Teaching with content from The Public Domain Review
What is The Public Domain Review?
The Public Domain Review (PDR) is a journal curating and commenting on content in the public domain. The journal focuses on the best and lesser known images, books, film, and audio selections from nearly 40 content sources. Although countless online websites exist for locating historical documents, primary sources, and other archival materials, PDR is unique in both its curation and its intriguing long-form essays. Finding materials is also fun as the journal encourages serendipitous explorations of its collections with easy to use browsing options such as “by century” or “by tag” but also offers a search box for more focused search options.
More about the Public Domain
Each year the corpus of works in the public domain increases as copyright expires. Currently, works published before 1923 in the United States are in the public domain. Other factors contribute to when copyright expires or when a work is in the public domain. Cornell University provides an informative chart for recognizing which works are in the public domain in the U.S. Laws vary by country. Works that are in the public domain are not protected by copyright. This provides the opportunity to share and use them to teach openly and freely.
Why use content from The Public Domain Review for teaching?
Consider using PDR if your course needs a little something out of the ordinary that doesn’t have copyright restrictions and is freely available online. The items in the PDR collections are in the public domain in most countries. The articles about the collections are licensed Creative Commons Attribution-ShareAlike 3.0.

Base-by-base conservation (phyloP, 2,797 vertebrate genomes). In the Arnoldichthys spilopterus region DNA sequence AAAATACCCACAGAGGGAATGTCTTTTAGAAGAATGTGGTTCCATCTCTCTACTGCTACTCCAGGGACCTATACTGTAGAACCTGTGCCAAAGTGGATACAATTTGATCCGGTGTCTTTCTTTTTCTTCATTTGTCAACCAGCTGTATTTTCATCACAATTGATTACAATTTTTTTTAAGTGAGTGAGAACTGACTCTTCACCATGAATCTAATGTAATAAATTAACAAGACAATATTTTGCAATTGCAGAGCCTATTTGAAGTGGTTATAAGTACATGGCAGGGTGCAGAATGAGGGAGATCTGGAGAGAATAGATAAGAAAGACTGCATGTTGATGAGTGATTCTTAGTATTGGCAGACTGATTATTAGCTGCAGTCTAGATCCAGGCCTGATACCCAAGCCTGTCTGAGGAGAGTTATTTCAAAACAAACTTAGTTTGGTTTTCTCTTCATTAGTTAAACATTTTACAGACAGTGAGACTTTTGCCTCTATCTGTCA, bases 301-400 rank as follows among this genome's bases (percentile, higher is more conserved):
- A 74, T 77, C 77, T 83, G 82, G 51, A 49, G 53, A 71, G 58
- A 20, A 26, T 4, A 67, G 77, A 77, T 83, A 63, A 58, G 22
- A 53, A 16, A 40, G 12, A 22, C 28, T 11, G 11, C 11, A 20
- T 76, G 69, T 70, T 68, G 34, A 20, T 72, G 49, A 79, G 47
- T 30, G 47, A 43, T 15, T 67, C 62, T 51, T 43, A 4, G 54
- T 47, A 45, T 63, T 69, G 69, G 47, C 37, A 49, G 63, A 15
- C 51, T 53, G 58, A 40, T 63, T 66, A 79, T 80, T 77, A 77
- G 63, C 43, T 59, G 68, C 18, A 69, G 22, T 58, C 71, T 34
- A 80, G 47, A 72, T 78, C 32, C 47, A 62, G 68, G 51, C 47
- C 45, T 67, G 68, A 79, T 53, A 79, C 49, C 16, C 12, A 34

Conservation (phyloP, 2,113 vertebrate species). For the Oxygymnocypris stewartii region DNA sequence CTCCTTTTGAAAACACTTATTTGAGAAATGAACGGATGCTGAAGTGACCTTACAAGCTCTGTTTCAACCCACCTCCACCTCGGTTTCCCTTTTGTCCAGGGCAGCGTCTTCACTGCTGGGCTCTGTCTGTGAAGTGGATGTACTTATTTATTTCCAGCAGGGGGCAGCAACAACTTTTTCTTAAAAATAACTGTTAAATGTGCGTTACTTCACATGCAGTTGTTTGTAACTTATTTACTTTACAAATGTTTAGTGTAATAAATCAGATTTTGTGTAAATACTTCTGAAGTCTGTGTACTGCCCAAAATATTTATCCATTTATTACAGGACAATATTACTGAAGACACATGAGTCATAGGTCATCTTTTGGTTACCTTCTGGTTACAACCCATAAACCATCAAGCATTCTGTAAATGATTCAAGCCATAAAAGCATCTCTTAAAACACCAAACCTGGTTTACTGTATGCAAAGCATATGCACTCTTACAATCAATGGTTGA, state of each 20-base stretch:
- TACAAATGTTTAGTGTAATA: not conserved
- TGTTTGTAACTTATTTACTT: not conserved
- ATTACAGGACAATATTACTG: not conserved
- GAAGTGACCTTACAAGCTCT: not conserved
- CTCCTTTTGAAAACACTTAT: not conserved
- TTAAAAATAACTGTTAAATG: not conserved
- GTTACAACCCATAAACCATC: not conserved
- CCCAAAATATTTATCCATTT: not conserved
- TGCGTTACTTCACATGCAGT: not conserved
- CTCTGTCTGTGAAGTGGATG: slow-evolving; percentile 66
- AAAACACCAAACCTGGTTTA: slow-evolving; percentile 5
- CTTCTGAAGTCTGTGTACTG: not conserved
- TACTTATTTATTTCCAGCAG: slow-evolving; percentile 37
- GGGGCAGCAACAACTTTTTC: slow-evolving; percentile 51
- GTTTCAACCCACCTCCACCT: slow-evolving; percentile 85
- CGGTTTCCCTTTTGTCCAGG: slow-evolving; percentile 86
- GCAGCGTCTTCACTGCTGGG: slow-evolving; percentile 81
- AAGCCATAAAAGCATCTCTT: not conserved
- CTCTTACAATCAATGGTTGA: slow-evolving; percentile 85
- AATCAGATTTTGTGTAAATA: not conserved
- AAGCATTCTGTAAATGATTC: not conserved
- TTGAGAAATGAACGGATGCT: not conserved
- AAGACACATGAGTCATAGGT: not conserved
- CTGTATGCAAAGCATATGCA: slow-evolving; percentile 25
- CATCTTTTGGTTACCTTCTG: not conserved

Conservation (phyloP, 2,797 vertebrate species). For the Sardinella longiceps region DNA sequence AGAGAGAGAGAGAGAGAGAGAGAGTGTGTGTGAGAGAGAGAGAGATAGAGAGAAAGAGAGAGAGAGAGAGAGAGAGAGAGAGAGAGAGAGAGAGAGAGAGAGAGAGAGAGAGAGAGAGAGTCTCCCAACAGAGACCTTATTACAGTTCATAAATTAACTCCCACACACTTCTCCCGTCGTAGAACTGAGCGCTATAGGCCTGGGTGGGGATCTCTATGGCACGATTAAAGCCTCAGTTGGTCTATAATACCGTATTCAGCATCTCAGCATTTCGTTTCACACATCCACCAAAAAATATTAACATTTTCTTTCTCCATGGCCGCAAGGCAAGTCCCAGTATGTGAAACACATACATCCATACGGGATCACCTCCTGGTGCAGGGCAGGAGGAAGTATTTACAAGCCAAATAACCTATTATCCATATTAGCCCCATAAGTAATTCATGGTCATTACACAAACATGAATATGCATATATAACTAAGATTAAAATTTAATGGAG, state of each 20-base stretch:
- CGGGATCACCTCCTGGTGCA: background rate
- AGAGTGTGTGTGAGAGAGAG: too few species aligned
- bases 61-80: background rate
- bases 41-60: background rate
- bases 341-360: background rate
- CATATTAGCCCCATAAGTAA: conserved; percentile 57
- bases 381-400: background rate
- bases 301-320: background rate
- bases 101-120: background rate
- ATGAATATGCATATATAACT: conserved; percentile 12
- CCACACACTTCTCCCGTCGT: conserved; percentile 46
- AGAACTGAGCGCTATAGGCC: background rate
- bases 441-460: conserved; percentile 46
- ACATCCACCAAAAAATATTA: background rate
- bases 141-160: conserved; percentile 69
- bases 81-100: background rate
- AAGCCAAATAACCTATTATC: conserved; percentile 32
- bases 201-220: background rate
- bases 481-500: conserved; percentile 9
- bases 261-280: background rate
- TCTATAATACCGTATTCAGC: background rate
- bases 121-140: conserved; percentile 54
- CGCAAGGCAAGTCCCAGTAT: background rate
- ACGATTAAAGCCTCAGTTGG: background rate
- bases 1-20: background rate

Content from the PDR can
- Help students relate more deeply to events, themes, or topics by understanding historical significance through images, books, film and audio
- Provide a little humor as much of the content leans toward the playful
- Provide copyright free content for a presentation, blog, or conference poster
A few teaching ideas include:
- Assignments involving primary sources. Bowdoin College provides this guide which is about writing historical papers but also provides a lot of insight into the skills and thought processes needed to effectively use historical content
- Starting points for writing assignments
- Assignments for students to curate their own content or remix/incorporate content to tell a story or create new works
- Artifact analysis, Contextual analysis, Critical thinking, and more
Explore The Public Domain Review yourself, or take a look at these interesting essays:
- W.E.B. Du Bois’ Hand-Drawn Infographics of African-American Life (1900)
- World War II from the Air
- Made in Taiwan? How a Frenchman Fooled 18th-Century London
- Simple Songs: Virginia Woolf and Music
- The Forgotten Tales of the Brothers Grimm
- Fashions of the Future as Imagined in 1893
If you are looking for unique, open content for your course, The Public Domain Review just might be what you need. If you don’t find what you need there, take a look at the GSU Library’s Open Education Guide. Or, contact Denise Dimsdale, Affordable Learning Georgia Library Coordinator, at the GSU Library. The GSU Library is happy to assist instructors with locating open educational resources, public domain content, library resources, and other course content that provide affordable options for students and pedagogical opportunities for instructors.